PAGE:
Some home thoughts from Fredonia


In July 1992 an eccentric naturalised American millionaire with a penchant for self-promotion was plucked from the world of business and became the accidental Prime Minister of rump Yugoslavia.

Milan Panic was chosen by the Serbian nationalist lite in Belgrade in the hope that the well-connected California businessman might end Serbia's international pariah status.

During his seven months in office Mr Panic was anything but the puppet the nationalists had hoped for. He vowed to end the war in Bosnia and to transplant US-style democracy in his homeland. He then took on his erstwhile supporter, Slobodan Milosevic, in an ill-fated bid to become president of Serbia.

Hounded and humiliated by the nationalist forces he could not defeat, Mr Panic bowed out of political life almost exactly two years ago. Despite promises to continue to press for democratic change in Serbia, he returned to California to be with his sick wife and to run the pharmaceutical empire he founded in 1960.

His return has been anything but quiet. While Mr Panic may have disappeared from the international political stage, he is still making headlines in California. For two years he has found himself embroiled in sexual-harassment lawsuits.

In the latest - filed earlier this month - a former employee of ICN Pharmaceuticals Inc alleged that Mr Panic demanded sex from her during a business trip and fathered her child before forcing her from her job last October.

Mr Panic emphatically denies the charges and ICN lawyers insist that the suit was filed "in apparent retaliation" to a suit brought by ICN, which alleges that the employee fraudulently used a company credit card to ring up more than $20,000 (£12,700) in bills before resigning in October.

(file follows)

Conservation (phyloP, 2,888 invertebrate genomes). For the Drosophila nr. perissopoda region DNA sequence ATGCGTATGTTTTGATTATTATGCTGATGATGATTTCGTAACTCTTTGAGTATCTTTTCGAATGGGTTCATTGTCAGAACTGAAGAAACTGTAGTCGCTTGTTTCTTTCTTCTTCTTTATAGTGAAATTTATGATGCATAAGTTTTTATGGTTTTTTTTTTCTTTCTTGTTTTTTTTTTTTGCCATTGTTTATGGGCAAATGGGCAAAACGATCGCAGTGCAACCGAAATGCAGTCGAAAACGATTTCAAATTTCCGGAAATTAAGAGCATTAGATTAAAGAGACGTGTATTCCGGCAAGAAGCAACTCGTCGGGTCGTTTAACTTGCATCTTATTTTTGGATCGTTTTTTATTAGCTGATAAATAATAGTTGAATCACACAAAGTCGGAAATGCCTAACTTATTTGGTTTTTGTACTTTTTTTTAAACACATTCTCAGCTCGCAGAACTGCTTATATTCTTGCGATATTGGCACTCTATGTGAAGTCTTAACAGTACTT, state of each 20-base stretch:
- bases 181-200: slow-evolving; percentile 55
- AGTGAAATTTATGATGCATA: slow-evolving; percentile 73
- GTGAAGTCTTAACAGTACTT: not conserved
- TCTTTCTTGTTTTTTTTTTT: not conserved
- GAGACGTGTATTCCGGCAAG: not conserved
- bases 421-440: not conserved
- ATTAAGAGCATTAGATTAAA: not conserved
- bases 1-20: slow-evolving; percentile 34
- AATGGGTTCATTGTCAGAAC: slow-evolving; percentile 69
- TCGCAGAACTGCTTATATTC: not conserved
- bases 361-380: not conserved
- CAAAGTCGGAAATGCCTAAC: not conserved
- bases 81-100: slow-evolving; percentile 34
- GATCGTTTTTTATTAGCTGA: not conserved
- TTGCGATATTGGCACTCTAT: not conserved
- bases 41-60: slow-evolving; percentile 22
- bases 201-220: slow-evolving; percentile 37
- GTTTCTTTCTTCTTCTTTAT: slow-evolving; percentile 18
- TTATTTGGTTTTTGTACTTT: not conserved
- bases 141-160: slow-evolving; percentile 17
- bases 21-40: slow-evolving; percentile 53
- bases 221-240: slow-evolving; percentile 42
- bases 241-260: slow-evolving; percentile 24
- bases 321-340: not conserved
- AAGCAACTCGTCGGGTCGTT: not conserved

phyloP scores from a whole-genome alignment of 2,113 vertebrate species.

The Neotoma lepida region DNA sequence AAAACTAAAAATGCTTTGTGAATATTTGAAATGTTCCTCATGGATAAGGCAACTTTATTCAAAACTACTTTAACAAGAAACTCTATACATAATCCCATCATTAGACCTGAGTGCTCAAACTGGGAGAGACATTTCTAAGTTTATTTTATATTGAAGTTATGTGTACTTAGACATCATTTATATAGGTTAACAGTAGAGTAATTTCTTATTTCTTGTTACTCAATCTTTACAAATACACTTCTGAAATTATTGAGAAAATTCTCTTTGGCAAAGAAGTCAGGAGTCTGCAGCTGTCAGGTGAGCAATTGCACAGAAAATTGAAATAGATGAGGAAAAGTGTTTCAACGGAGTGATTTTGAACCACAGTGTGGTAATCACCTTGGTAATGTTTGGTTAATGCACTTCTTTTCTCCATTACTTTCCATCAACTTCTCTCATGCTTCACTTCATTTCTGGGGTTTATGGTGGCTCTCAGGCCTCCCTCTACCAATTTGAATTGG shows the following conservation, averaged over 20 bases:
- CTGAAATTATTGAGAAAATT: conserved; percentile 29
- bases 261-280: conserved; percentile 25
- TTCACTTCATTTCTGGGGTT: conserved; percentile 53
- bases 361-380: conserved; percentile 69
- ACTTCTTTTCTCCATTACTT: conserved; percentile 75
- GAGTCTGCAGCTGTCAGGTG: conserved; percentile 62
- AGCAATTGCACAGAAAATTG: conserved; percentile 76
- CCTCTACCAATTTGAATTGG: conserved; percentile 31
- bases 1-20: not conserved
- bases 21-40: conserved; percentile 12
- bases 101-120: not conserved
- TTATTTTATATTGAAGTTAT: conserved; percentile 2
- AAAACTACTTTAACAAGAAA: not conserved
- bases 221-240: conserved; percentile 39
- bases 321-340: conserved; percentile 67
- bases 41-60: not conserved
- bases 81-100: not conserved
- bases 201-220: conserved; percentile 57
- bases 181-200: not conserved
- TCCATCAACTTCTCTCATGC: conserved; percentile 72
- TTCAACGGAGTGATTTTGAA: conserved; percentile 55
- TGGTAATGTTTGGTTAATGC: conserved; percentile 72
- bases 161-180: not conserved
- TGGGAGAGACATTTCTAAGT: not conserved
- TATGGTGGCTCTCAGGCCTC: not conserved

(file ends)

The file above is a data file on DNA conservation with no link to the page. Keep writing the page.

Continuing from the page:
This is the second sexual-harassment suit Mr Panic has had to face since returning to his adopted home. Last July another former ICN employee alleged that Mr Panic repeatedly propositioned her in the firm's Costa Mesa office and ultimately sacked her because of her rejection of his advances. Mr Panic also denied those allegations and the case was settled out of court.

Controversy is no stranger to the Mr Panic, 65. In 1987 his company was accused by the US government of having "skewed" scientific tests to assist the sale of a drug which allegedly slowed the onset of Aids. He has also had problems with taxes and business loans.

Nevertheless, Mr Panic is widely considered an astute businessman. His personal history reads like a rags-to-riches fairy tale. His rise from a penniless Yugoslav cyclist hero (he defected in 1956, supposedly while on the way to a race in the Netherlands) to the head of his own pharmaceutical company in California is the stuff of which television films are made.

The controversies that have surrounded Mr Panic and his brief political career have prompted some pundits to compare him to Rufus T Firefly - the outrageous political pretender to the Duchy of Fredonia in the masterpiece of Marx Brothers mayhem, Duck Soup. Mr Panic, however, did not enjoy Mr Firefly's political success.

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